HomeMarriagePrenups, Life Insurance, and Finance Advice Before Getting Married

Prenups, Life Insurance, and Finance Advice Before Getting Married

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Having discussions about finances, like premarital agreements and life insurance, are probably not top of mind for newly-engaged couples, but it should be.

After the wedding flowers have faded and the honeymoon is over, spouses with the greatest chances of staying married are those who have full and frank discussions, not just about money but comprehensive financial planning. 

This article discusses a few effective financial planning tools, namely premarital agreements and life insurance, that lovebirds should consider before saying “I do.”

a. Prenups

Often, prenups are viewed negatively and can be a source of strife for couples, but they shouldn’t be. Prenups are meant to reduce stress, contention, and cost around a variety of financial issues related to marriage. 

These written legal contracts are designed to give certainty to the parties’ desires and wishes about how to handle their assets and debts, not just in the event of a divorce but also in the event of the death of a spouse.

What is a prenup?

Premarital agreements, also known as prenuptial agreements or “prenups” for short, are legally-binding written contracts made between couples before they marry. 

They determine financial issues like spousal support, also known as alimony or maintenance, as well as the classification and division of property, assets, and debts in the event of a divorce or the death of a spouse. 

Because prenups are legal agreements, basic contract rules apply.

What is required for a valid prenup?

To be valid and enforceable, there are necessary elements of a prenup that must be satisfied. 

While the specific requirements for a valid premarital agreement vary by jurisdiction, many U.S. states have adopted the Uniform Premarital and Marital Agreements Act (UPMAA), which sets forth uniform legal standards and ensures that prenups validly entered into in one state will be enforced by the courts of another state.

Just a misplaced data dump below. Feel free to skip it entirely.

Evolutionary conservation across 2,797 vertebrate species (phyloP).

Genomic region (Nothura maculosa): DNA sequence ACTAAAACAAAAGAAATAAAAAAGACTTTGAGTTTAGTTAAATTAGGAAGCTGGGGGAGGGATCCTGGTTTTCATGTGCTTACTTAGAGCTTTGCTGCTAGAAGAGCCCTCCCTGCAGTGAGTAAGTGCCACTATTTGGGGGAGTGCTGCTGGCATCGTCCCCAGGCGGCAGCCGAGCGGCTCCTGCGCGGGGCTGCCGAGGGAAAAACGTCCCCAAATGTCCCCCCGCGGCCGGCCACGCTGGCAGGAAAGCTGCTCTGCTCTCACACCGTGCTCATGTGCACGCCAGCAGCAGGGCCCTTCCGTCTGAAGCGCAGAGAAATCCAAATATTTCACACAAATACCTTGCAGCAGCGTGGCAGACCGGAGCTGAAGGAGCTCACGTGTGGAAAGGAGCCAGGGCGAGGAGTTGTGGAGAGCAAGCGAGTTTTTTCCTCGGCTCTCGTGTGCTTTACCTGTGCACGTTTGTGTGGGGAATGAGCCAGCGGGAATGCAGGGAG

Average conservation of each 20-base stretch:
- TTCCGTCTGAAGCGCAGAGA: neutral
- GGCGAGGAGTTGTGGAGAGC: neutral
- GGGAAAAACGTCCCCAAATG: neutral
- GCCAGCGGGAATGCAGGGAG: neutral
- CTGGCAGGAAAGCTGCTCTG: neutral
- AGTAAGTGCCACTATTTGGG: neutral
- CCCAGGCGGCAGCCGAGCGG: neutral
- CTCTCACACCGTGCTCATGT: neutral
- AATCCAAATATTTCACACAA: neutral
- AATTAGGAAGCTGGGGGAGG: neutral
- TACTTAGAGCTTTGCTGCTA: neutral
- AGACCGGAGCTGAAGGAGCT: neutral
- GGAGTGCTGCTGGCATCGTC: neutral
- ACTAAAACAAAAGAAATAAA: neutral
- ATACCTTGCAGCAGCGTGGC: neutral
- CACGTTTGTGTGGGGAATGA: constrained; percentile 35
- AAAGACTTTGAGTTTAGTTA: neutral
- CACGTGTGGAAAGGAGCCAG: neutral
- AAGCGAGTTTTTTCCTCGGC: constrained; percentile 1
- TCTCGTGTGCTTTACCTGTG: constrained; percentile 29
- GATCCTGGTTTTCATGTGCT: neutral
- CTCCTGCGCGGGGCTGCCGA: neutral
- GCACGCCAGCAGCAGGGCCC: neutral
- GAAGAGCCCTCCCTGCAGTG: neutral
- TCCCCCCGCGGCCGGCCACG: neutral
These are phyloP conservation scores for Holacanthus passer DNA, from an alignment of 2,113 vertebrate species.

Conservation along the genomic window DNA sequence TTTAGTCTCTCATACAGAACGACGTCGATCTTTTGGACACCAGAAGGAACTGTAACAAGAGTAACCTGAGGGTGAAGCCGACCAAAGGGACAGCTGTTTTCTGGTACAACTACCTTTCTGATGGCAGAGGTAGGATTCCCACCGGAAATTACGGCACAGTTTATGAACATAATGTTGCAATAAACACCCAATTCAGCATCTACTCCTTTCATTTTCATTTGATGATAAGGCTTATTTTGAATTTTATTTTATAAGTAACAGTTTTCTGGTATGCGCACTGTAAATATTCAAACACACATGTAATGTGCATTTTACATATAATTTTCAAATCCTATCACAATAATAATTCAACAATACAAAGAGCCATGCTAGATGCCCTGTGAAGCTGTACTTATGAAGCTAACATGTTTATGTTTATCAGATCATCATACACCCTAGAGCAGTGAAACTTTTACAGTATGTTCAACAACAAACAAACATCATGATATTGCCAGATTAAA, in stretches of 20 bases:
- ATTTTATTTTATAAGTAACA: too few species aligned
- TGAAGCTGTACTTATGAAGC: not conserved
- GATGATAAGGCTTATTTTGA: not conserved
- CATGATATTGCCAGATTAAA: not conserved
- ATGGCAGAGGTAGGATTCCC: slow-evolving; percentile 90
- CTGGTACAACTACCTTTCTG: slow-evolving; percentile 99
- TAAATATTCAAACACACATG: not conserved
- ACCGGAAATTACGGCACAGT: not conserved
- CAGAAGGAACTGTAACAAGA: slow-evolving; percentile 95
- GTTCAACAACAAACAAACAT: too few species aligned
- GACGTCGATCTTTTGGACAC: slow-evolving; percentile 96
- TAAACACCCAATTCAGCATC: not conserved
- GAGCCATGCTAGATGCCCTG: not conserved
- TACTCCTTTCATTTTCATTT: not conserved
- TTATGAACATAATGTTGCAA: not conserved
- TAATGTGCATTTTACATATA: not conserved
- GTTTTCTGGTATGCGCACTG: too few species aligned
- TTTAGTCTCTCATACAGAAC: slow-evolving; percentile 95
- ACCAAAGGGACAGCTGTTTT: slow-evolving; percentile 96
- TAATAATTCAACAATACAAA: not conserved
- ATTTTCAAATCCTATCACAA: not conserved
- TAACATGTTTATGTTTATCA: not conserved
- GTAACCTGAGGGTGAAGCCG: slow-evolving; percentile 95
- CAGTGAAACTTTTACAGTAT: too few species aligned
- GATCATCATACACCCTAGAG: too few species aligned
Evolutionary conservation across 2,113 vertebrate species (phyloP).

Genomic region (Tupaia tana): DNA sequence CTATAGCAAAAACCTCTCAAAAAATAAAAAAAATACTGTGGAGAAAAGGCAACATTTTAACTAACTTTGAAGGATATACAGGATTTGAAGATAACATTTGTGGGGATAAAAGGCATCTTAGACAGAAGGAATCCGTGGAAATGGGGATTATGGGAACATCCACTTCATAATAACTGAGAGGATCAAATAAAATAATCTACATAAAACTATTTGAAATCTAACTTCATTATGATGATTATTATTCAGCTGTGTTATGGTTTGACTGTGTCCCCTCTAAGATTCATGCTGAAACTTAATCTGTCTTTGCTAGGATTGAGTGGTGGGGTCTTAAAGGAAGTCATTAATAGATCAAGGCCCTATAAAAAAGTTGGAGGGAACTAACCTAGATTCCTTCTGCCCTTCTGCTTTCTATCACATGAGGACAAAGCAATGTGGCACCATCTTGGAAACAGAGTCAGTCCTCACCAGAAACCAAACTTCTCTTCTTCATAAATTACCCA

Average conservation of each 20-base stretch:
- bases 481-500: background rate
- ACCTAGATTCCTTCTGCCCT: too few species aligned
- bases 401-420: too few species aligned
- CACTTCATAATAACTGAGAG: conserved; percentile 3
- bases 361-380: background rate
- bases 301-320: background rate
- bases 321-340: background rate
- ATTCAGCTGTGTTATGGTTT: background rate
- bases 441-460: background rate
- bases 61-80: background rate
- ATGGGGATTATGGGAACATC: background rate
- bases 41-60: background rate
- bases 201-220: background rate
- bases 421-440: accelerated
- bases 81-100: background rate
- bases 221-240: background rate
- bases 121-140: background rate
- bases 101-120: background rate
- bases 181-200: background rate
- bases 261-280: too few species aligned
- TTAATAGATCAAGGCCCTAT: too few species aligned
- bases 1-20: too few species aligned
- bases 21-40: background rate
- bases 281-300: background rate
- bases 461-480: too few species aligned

The formation requirements under the UPMAA are quite simple. To be valid, a premarital agreement must be in a record (in writing) and signed by both parties.

Because a prenup, by definition, is a contract made in consideration of marriage, the UPMAA states that such an agreement is valid and enforceable without stating consideration.

Are prenups always enforceable?

Typically, it’s an uphill battle to set aside a prenup. That said, it’s not uncommon for a party to try to contest a prenup’s enforceability. Like any other contract, a premarital agreement must be fair, reasonable, and not unconscionable at the time the parties signed it.

For example, if a party hid or misstated the value of premarital property and assets, that could affect the enforceability of a prenup. Also, although more difficult to prove, in some cases, a prenup will be set aside if a spouse is able to show he or she was compelled to sign the prenuptial agreement under a recognized form of duress.

The UPMAA also addresses the enforceability of prenups. The act states that a premarital agreement is unenforceable if a party against whom enforcement is sought can prove:

  • the party’s consent to the agreement was involuntary or the result of duress
  • the party did not have access to independent legal representation
  • the agreement did not include a notice of the waiver of marital rights or an explanation in plain language explaining the marital rights being modified or waived by the agreement
  • the party did not receive adequate financial disclosure before signing the agreement

Having a prenup that sets forth the parties’ intention for dividing up property and liabilities in the event of a divorce reduces the contention between separating parties and makes it easier to have a stress-free divorce

As long as prenuptial agreements meet the fairness, reasonableness, and conscionably requirements for the jurisdiction, they will be enforced in the event of a divorce (or a spouse’s death if the prenup deals with the distribution of assets at death). If these requirements are lacking, however, there would be a basis to attack a prenup’s validity.

What financial rights does a prenup provide?

Prenups allow parties contemplating marriage to structure the rights or obligations arising between spouses because of their marital status, such as:

  • Spousal support
  • The classification (marital versus non-marital), management, and ownership of property and assets during the marriage
  • A right to property and assets at legal separation, marital dissolution (i.e., divorce), or death of a spouse
  • A responsibility for debts and liabilities at legal separation, marital dissolution, or death of a spouse
  • An award and allocation of attorney’s fees and costs

Prenups cannot address child-related issues of custody, visitation, and child support. Issues involving children usually require court involvement and supervision to make sure the best interests of the child are being met.

Should couples make a premarital agreement? 

A common misunderstanding is that prenups encourage divorce, but that is not their design. Prenuptial agreements are a planning tool that actually promotes marital tranquility and simplifies legal proceedings that deal with the transfer of marital property.

b. Marital Tranquility